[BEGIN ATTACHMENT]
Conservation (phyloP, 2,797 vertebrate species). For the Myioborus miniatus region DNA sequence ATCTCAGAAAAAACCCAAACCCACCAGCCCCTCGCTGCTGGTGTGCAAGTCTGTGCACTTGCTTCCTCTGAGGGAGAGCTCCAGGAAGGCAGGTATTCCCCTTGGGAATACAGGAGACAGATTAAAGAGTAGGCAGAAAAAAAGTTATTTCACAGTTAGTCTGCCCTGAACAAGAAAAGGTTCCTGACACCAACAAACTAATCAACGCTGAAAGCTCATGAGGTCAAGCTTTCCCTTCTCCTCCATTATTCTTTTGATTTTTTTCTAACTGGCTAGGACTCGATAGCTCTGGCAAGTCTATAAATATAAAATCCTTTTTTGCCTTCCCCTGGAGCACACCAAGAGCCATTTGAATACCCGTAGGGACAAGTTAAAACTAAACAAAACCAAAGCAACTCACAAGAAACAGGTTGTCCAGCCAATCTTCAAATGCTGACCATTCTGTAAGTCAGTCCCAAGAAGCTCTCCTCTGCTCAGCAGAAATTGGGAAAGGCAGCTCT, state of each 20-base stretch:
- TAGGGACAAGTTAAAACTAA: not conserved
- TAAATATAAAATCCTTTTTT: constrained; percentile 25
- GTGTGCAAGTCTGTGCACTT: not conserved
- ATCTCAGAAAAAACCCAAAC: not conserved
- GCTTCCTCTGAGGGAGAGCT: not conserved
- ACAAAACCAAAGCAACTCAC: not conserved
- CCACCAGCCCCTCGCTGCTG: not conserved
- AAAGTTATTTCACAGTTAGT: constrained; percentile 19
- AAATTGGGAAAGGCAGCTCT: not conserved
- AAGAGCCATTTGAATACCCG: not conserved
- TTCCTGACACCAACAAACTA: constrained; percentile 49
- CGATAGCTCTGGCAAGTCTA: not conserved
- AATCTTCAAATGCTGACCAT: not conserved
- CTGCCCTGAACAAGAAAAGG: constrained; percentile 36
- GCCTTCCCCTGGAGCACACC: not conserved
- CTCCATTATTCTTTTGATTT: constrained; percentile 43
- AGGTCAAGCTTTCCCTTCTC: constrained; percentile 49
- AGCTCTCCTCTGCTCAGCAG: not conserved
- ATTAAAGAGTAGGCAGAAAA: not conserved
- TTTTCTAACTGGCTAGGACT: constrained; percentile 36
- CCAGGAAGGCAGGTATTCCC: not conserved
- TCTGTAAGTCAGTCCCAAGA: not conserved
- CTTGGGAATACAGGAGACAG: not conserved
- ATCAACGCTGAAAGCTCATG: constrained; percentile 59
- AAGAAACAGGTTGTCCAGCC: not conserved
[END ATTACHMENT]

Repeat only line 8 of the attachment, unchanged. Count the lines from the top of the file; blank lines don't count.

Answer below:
- CCACCAGCCCCTCGCTGCTG: not conserved